This is quite interesting and fun.
When I grab the images off the Web, I’m knocking out the backgrounds in PowerPoint, including removing white space. Here’s a how-to video I recorded a while ago to show you how to remove backgrounds.
If I’ve inspired you to make your changes to your surroundings, let me know in the comments.
I avoid printing paperwork, and I’d always used Adobe Acrobat to fill in PDF forms using the Typewriter command. I have an old version that worked perfectly, but something happened during a product update, and I lost the Typewriter command.
Now I’m ticked, thinking that I’d have to buy a newer (and expensive) version. Went to the Adobe Website and bam! I had no idea that I could complete forms using the free Adobe Reader. I completed the form, saved it, and then opened it in my old version of Acrobat. I received an error message, and the form was blank. But when I opened it inside Reader, it appeared to be fine.
Until I emailed it to the client. The form was blank.
I researched a little on the Adobe site, and it appears that this is a common problem. My client had created an interactive form in a newer version of Acrobat than I had. The problem is apparently related to how they created the form.
After reading through comments from people with the same problem, someone mentioned the free FoxIt Reader as an alternative. I downloaded it, and the first thing I noticed was its Typewriter command! I used it to complete the form. I emailed it to the client, and it’s all good.
Signing the PDF
I’d already scanned my actual signature and saved it as a graphic. I can use it with FoxIt almost the same way I do with Adobe Acrobat (see how-to video below). Either on the Home tab, in the Protect group, choose Create Signature and upload it.
Or on the Comments tab in the Stamps group, choose to create a Custom Stamp, and upload the signature graphic. If you go from the Home tab, you’ll have an opportunity to assign a password to be able to insert the signature.
UPDATE: I recently had to delete some pages from a PDF. My old version of Acrobat wouldn’t allow me to because the document had interactive form fields. The free FoxIt Reader does not have this capability. I downloaded a trial version of FoxIt Standard, and under the Organize tab, I deleted the pages. I’ll purchase this software once the trial period is over. It can do everything I need for a fraction of the cost of Adobe Acrobat.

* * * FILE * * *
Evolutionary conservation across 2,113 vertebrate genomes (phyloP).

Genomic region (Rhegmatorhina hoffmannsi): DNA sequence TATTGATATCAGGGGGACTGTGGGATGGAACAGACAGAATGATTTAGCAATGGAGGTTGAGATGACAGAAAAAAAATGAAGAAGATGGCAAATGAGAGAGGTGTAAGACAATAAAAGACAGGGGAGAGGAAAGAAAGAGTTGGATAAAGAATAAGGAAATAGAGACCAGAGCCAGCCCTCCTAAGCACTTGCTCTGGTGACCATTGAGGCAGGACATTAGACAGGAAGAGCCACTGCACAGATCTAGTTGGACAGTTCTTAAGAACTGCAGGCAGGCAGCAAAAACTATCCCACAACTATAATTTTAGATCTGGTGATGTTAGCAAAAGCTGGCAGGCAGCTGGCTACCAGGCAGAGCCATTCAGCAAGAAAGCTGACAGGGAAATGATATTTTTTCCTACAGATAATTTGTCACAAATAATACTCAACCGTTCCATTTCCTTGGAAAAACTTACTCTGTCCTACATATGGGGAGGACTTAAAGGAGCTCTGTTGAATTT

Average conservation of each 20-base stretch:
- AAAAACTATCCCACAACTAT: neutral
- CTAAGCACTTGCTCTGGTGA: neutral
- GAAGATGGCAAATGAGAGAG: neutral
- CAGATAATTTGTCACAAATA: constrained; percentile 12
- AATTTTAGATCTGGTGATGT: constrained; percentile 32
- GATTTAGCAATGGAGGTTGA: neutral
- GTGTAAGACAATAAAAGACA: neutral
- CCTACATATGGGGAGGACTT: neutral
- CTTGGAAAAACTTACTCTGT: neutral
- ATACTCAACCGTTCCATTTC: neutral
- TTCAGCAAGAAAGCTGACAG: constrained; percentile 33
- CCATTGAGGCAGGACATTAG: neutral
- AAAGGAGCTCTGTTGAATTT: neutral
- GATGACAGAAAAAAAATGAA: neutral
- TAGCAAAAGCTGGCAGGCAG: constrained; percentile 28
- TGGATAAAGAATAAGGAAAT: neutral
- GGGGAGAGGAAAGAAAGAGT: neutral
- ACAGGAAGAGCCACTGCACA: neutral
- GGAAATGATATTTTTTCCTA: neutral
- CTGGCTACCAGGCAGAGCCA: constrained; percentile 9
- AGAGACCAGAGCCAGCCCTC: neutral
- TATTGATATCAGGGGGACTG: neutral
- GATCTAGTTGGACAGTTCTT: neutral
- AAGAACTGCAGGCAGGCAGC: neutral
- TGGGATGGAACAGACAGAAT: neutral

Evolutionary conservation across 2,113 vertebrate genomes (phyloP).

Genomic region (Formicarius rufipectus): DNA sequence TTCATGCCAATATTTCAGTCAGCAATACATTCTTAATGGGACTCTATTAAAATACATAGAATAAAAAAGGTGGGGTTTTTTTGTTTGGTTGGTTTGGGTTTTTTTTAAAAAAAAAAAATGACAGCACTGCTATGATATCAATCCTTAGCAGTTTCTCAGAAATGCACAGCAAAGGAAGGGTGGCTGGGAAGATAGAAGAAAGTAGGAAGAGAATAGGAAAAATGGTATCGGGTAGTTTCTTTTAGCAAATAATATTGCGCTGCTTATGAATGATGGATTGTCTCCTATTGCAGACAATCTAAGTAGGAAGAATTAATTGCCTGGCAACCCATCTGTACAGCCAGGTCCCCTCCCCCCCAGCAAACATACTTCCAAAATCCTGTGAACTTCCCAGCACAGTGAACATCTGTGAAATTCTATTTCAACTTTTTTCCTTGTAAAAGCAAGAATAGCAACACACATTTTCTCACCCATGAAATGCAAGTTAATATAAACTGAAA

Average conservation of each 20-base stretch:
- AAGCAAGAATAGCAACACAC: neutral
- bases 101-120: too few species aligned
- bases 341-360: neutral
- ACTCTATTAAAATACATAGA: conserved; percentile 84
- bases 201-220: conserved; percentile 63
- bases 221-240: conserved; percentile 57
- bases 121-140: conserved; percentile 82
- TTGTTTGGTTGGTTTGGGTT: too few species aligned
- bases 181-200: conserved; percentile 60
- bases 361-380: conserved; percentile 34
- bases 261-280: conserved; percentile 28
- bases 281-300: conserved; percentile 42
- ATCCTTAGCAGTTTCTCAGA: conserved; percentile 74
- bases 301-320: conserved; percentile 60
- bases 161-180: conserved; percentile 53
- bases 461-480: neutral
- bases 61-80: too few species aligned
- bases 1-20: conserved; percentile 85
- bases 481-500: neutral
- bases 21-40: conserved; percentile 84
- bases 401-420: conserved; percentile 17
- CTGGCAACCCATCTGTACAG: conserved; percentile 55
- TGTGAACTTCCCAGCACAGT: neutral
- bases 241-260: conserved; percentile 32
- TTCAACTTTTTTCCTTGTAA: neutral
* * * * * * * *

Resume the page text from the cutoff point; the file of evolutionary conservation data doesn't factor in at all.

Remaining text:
Signing a PDF in Adobe Acrobat
If you’re using Adobe Acrobat, here’s a video I recorded awhile back on how to sign PDFs and also a Word document.
When someone responds to an email message that “yes” they’re going to do something and I see it comes from their phone, I have just about zero confidence that they’re going to remember to do it. Here’s why.
At my computer, I’m inside Outlook, and a new message arrives. I immediately drag it to my calendar or tasks with a reminder or an appointment. And depending on the situation, I might flag that message for follow-up. On the other hand, when I check email on my iPhone, I’m not going to do all that. Neither will you. You most likely look at the email, respond with a quick “yes,” and make no effort to put anything in place to help you remember.
When I MONITOR email, I’m just checking for anything I need to respond to right away (e.g., an inquiry from a reporter on a deadline, a cancelled meeting, etc.). Otherwise, I’ll deal with everything else when I’m in front of my computer because I can MANAGE better and easier.
I’m redesigning a PowerPoint 2010 presentation, and wanted to match the colors to the ones on my book cover. I used free software to do it. Microsoft Paint’s Color Picker tool makes it easy to color match.
The colors displayed on your computer are designated as RGB. That’s short for the first letters in the colors red, green, and blue that are combined in various percentages to produce other colors. Here’s how I used Paint’s Color Picker and then used it in PowerPoint by creating a custom color.
How to Find the Hex (HTML) Equivalent for WordPress (PC user)
As illustrated in the above video, I used the Color Picker tool in Microsoft Paint to get the Hue, Sat, Lum, Red, Green, Blue. Then I went to http://www.ColorPicker.com and used those numbers I got from Microsoft Paint to get the #Hex code. Users who’ve invested in Adobe Illustrator probably know to use its Eye Dropper tool to find the numbers. It gives you the RGB, CMYK, HEX, and other codes.
Another method is using the Windows Calculator:
Open the Windows Calculator (in Windows 8, on the Start Tile screen, type Paint, and press Enter when it’s selected).
Press Alt+3 to get to Programming mode on the calculator.
With Dec selected, type in the Red, Green, and Blue numbers.